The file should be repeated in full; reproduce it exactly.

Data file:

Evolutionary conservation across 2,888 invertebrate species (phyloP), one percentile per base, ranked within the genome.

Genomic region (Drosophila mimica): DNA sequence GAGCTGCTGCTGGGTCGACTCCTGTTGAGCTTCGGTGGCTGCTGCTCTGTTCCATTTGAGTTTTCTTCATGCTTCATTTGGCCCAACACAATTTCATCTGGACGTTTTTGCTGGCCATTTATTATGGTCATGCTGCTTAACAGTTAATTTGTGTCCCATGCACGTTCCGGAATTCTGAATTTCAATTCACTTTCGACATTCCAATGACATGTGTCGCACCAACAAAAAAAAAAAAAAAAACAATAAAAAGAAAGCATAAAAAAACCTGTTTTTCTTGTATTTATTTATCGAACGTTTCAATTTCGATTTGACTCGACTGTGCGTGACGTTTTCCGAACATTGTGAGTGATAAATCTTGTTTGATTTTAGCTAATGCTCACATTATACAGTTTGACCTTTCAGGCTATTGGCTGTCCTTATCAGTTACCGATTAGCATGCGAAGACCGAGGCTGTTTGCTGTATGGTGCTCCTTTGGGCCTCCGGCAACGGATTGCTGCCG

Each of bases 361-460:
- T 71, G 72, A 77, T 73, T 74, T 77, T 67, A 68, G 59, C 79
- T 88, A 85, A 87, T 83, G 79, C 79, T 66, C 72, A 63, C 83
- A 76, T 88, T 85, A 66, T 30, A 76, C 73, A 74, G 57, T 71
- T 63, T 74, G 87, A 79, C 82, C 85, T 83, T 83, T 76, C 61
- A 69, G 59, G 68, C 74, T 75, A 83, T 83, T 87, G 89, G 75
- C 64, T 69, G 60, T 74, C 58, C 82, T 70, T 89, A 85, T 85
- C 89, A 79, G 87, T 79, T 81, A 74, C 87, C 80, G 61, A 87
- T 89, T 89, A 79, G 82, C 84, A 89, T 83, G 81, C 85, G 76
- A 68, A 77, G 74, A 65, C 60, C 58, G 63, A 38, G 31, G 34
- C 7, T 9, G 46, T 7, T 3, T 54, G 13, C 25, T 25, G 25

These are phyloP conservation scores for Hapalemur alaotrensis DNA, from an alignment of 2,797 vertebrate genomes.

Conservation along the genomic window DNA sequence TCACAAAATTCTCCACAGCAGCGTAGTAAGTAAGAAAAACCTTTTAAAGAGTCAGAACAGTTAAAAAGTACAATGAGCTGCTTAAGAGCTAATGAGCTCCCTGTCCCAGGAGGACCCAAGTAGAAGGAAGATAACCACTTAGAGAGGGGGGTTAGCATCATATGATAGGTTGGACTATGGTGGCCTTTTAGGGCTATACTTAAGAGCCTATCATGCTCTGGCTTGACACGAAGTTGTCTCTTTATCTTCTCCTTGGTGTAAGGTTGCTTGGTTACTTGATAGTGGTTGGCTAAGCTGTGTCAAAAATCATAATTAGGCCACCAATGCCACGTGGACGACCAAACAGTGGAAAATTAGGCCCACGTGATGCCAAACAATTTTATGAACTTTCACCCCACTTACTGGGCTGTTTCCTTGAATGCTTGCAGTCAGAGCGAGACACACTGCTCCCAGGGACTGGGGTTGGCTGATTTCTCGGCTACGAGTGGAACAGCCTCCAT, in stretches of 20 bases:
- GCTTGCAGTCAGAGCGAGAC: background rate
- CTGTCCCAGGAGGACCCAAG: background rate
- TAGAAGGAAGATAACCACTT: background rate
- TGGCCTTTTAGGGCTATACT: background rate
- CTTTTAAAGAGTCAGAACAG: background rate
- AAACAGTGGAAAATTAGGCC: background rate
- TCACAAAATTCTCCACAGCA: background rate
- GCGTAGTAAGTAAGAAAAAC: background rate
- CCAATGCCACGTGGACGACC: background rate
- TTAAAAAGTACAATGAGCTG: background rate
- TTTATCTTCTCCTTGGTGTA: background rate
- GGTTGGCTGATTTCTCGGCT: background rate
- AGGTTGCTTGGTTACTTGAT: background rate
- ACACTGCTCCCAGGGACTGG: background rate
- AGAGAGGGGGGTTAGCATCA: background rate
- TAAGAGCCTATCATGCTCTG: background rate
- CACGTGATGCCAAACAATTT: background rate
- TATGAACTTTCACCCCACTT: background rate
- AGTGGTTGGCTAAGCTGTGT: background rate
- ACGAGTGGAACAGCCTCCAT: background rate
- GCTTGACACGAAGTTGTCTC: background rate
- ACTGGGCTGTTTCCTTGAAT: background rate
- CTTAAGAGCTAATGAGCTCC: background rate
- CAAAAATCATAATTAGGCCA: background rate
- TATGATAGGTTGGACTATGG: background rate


Evolutionary conservation across 2,888 invertebrate species (phyloP), one percentile per base, ranked within the genome.

Genomic region (Drosophila mimica): DNA sequence GAGCTGCTGCTGGGTCGACTCCTGTTGAGCTTCGGTGGCTGCTGCTCTGTTCCATTTGAGTTTTCTTCATGCTTCATTTGGCCCAACACAATTTCATCTGGACGTTTTTGCTGGCCATTTATTATGGTCATGCTGCTTAACAGTTAATTTGTGTCCCATGCACGTTCCGGAATTCTGAATTTCAATTCACTTTCGACATTCCAATGACATGTGTCGCACCAACAAAAAAAAAAAAAAAAACAATAAAAAGAAAGCATAAAAAAACCTGTTTTTCTTGTATTTATTTATCGAACGTTTCAATTTCGATTTGACTCGACTGTGCGTGACGTTTTCCGAACATTGTGAGTGATAAATCTTGTTTGATTTTAGCTAATGCTCACATTATACAGTTTGACCTTTCAGGCTATTGGCTGTCCTTATCAGTTACCGATTAGCATGCGAAGACCGAGGCTGTTTGCTGTATGGTGCTCCTTTGGGCCTCCGGCAACGGATTGCTGCCG

Each of bases 361-460:
- T 71, G 72, A 77, T 73, T 74, T 77, T 67, A 68, G 59, C 79
- T 88, A 85, A 87, T 83, G 79, C 79, T 66, C 72, A 63, C 83
- A 76, T 88, T 85, A 66, T 30, A 76, C 73, A 74, G 57, T 71
- T 63, T 74, G 87, A 79, C 82, C 85, T 83, T 83, T 76, C 61
- A 69, G 59, G 68, C 74, T 75, A 83, T 83, T 87, G 89, G 75
- C 64, T 69, G 60, T 74, C 58, C 82, T 70, T 89, A 85, T 85
- C 89, A 79, G 87, T 79, T 81, A 74, C 87, C 80, G 61, A 87
- T 89, T 89, A 79, G 82, C 84, A 89, T 83, G 81, C 85, G 76
- A 68, A 77, G 74, A 65, C 60, C 58, G 63, A 38, G 31, G 34
- C 7, T 9, G 46, T 7, T 3, T 54, G 13, C 25, T 25, G 25

These are phyloP conservation scores for Hapalemur alaotrensis DNA, from an alignment of 2,797 vertebrate genomes.

Conservation along the genomic window DNA sequence TCACAAAATTCTCCACAGCAGCGTAGTAAGTAAGAAAAACCTTTTAAAGAGTCAGAACAGTTAAAAAGTACAATGAGCTGCTTAAGAGCTAATGAGCTCCCTGTCCCAGGAGGACCCAAGTAGAAGGAAGATAACCACTTAGAGAGGGGGGTTAGCATCATATGATAGGTTGGACTATGGTGGCCTTTTAGGGCTATACTTAAGAGCCTATCATGCTCTGGCTTGACACGAAGTTGTCTCTTTATCTTCTCCTTGGTGTAAGGTTGCTTGGTTACTTGATAGTGGTTGGCTAAGCTGTGTCAAAAATCATAATTAGGCCACCAATGCCACGTGGACGACCAAACAGTGGAAAATTAGGCCCACGTGATGCCAAACAATTTTATGAACTTTCACCCCACTTACTGGGCTGTTTCCTTGAATGCTTGCAGTCAGAGCGAGACACACTGCTCCCAGGGACTGGGGTTGGCTGATTTCTCGGCTACGAGTGGAACAGCCTCCAT, in stretches of 20 bases:
- GCTTGCAGTCAGAGCGAGAC: background rate
- CTGTCCCAGGAGGACCCAAG: background rate
- TAGAAGGAAGATAACCACTT: background rate
- TGGCCTTTTAGGGCTATACT: background rate
- CTTTTAAAGAGTCAGAACAG: background rate
- AAACAGTGGAAAATTAGGCC: background rate
- TCACAAAATTCTCCACAGCA: background rate
- GCGTAGTAAGTAAGAAAAAC: background rate
- CCAATGCCACGTGGACGACC: background rate
- TTAAAAAGTACAATGAGCTG: background rate
- TTTATCTTCTCCTTGGTGTA: background rate
- GGTTGGCTGATTTCTCGGCT: background rate
- AGGTTGCTTGGTTACTTGAT: background rate
- ACACTGCTCCCAGGGACTGG: background rate
- AGAGAGGGGGGTTAGCATCA: background rate
- TAAGAGCCTATCATGCTCTG: background rate
- CACGTGATGCCAAACAATTT: background rate
- TATGAACTTTCACCCCACTT: background rate
- AGTGGTTGGCTAAGCTGTGT: background rate
- ACGAGTGGAACAGCCTCCAT: background rate
- GCTTGACACGAAGTTGTCTC: background rate
- ACTGGGCTGTTTCCTTGAAT: background rate
- CTTAAGAGCTAATGAGCTCC: background rate
- CAAAAATCATAATTAGGCCA: background rate
- TATGATAGGTTGGACTATGG: background rate